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Newspaper Page Text
his hand. "If we had a warm spot
somewhere we could divide."
"I can fix that," declared the other
with hungry alacrity, and he led the
way down the street and through a
by lane to the warm room of a big
factory. The air was warm from the
proximity of the great furnaces.
There was a bench and no one denied
them the shelter and warmth.
Bert's new acquaintance devoured
more than half of the rolls with an
avidity that indicated long previous
fasting. Then he rolled two cigarettes
made up of the scrapings of his pock
ets and the twain indulged in a com
At a glance Bert discerned that his
companion was a young fellow of
good breeding and education. He said
his name was Henry Newton, but was
not inclined to go into his past his
tory. "I'm a derelict, stranded just now,
like yourself," he observed, but he
listened with interest to Bert's story.
"You're better off than I am," he
remarked drearily. "You've got a
mother and sister. I've nothing-human
of kin or interested in me except
a miserly old grandfather, who -cast
me adrift because I broke over the
lines once or twice in some trivial
"It's my mother that worries me,"
sighed Bert. "I told you of the letter
I received today from my sister. She
fears my mother is fatally ill. She im
plored me to hasten home, little
dreaming that I was out of work and
"But ready to share your last crust
with a fellow refugee!" said Newton
In a softened tone. "It's one hundred
and fifty miles to your home, you say.
You might hobo it, but there's no
freights out of this town. If you tried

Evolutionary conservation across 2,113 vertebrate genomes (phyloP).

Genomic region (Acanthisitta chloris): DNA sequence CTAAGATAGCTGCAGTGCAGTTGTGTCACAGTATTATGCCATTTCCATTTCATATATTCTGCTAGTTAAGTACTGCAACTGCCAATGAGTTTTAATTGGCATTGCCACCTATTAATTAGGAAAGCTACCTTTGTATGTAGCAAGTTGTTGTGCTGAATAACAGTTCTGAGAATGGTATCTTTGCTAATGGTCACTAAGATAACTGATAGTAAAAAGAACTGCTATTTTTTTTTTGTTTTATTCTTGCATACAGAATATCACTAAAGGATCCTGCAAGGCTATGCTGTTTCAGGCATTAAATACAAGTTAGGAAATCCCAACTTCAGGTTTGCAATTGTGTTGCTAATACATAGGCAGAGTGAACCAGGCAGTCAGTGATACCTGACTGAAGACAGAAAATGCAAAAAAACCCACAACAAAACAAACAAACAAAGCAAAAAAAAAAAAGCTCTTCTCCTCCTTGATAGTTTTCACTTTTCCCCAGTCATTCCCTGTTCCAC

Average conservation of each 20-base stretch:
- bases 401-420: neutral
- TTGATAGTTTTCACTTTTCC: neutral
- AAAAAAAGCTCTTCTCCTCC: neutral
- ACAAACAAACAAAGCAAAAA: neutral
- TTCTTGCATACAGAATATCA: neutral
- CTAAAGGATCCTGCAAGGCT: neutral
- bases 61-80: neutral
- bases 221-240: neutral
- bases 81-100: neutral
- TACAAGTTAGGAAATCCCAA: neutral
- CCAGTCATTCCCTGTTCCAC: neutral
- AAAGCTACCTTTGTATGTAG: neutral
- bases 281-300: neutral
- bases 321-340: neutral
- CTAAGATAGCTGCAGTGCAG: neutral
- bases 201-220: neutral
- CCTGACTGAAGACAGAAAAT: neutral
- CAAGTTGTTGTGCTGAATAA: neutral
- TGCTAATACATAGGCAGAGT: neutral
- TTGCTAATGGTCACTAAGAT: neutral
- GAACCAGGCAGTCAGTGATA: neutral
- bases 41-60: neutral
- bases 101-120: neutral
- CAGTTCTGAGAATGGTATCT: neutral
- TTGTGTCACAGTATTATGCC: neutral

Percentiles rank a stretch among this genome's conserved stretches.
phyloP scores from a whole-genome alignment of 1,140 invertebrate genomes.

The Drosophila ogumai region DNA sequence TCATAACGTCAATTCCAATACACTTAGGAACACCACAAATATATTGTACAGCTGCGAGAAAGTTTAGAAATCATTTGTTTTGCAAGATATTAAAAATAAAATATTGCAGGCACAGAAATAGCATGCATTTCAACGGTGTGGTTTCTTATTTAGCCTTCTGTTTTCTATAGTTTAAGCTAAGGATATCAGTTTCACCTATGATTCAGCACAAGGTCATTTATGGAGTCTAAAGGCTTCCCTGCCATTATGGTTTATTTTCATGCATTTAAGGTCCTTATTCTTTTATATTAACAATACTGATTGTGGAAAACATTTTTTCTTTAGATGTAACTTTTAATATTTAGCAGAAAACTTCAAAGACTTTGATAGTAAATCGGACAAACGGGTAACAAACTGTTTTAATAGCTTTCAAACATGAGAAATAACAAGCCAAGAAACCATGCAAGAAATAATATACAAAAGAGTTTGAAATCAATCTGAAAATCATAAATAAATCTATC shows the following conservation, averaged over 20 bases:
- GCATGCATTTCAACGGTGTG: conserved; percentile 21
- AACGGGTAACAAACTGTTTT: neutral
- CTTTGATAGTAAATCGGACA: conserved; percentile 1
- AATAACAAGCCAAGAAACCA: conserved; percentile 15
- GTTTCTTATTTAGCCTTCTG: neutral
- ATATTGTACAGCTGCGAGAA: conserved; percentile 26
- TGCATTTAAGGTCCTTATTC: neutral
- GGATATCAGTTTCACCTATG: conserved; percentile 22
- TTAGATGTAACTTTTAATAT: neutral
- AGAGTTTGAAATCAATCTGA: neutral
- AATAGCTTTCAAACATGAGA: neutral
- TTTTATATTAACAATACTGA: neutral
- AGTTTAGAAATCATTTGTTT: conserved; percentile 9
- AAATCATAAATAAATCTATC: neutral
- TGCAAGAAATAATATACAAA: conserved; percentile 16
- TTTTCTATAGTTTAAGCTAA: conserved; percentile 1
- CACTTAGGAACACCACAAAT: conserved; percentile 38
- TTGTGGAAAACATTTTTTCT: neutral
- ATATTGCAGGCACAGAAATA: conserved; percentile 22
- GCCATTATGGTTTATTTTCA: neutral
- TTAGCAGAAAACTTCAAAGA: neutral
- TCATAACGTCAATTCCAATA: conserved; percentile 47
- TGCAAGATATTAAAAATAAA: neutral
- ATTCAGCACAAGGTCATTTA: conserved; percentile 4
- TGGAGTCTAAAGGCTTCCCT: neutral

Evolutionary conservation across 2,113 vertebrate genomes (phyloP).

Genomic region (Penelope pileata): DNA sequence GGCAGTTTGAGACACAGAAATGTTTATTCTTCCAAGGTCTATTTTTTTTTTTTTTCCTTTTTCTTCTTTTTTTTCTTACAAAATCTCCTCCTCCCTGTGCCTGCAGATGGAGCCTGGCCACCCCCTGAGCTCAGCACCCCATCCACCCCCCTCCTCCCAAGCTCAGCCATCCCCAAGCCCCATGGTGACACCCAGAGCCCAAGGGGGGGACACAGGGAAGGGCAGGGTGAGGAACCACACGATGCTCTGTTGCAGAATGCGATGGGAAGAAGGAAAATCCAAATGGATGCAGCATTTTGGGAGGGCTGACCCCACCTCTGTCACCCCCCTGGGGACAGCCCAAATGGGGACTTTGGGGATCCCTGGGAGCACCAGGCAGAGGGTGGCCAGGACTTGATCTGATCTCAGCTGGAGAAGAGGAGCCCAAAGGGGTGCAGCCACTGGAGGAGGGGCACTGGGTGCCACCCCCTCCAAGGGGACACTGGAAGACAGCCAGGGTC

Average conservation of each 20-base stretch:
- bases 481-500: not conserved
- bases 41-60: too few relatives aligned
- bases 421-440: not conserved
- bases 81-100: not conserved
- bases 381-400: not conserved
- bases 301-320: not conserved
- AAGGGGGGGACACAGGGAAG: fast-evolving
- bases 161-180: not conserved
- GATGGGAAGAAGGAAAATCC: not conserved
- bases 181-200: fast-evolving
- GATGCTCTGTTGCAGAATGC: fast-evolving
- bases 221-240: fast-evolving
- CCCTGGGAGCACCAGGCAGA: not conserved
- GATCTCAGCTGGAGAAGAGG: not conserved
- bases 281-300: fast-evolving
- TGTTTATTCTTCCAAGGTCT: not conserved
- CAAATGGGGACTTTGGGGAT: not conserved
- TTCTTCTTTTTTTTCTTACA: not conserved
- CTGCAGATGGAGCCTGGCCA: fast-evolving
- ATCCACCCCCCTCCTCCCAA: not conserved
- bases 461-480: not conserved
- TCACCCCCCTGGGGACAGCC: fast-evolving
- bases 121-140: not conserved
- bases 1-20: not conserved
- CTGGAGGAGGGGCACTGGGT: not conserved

to blind baggage it you'd only be
thrown off the train at every other
station. I say, you come with me!"
His eyes afire with some fresh and
inspiring idea, Newton proceeded to
urge Bert along with him. When they
-regained the principal business street
of the town he led him into its largest
"See here!"" expostulated the bewil
dered Bert, "what are you ever up
"You just keep with me. I've a
great scheme," was the enigmatical
reply, and then, passing a counter, flp
the surprise of Bert his companies
picked up a small bolt of lace arid
stuck it under his coat.
"Grab me! Holler 'Thief!' ordered
Newton rapidly, but the dumfounded
Bert was too surprised to obey so
Newton grabbed him, shouting, "Let
me go, I say!" and a floor manager
rushed up to the spot.
"What's the trouble here?" he de
manded, and then, as if by accident,
Newton -dropped the stolen bundle
from under his coat "Ah, a thief!
"I suppose I'm caught," observed
Newton with a careless sigh. "This
honest fellow grabbed me. I suppose
he is ten dollars ahead," and Newton
pointed to a sign reading, "Ten dol
lars reward will be paid for the de
tection of any theft in this store."
"Get that money and home to your
dying mother!" whispered Newton,
and for the first moment Bert com
prehended the self-sacrifice of a
"No! no!" he remonstrated, but
Newton was led away by an officer
and Bert was taken to a desk and
handed a ten dollar bill.
He tried to find out where they had
taken Newton, but could not. His
thoughts turned to home. In an hour
he was speeding on his way thither.
Good news awaited him. A brother
of his mother, at variance with her
for years, had relented in his harsh
ness at learning of her sickness and
poverty. This fact and the return of
her son caused Mrs. Noble to rally.
Within a week his uncle had started
Bert in a modest little business. His
time was taken up for a month to the
exclusion of all other subjects.
"Bert," spoke his sister Eva one
day, "I cannot forget that kind Mr,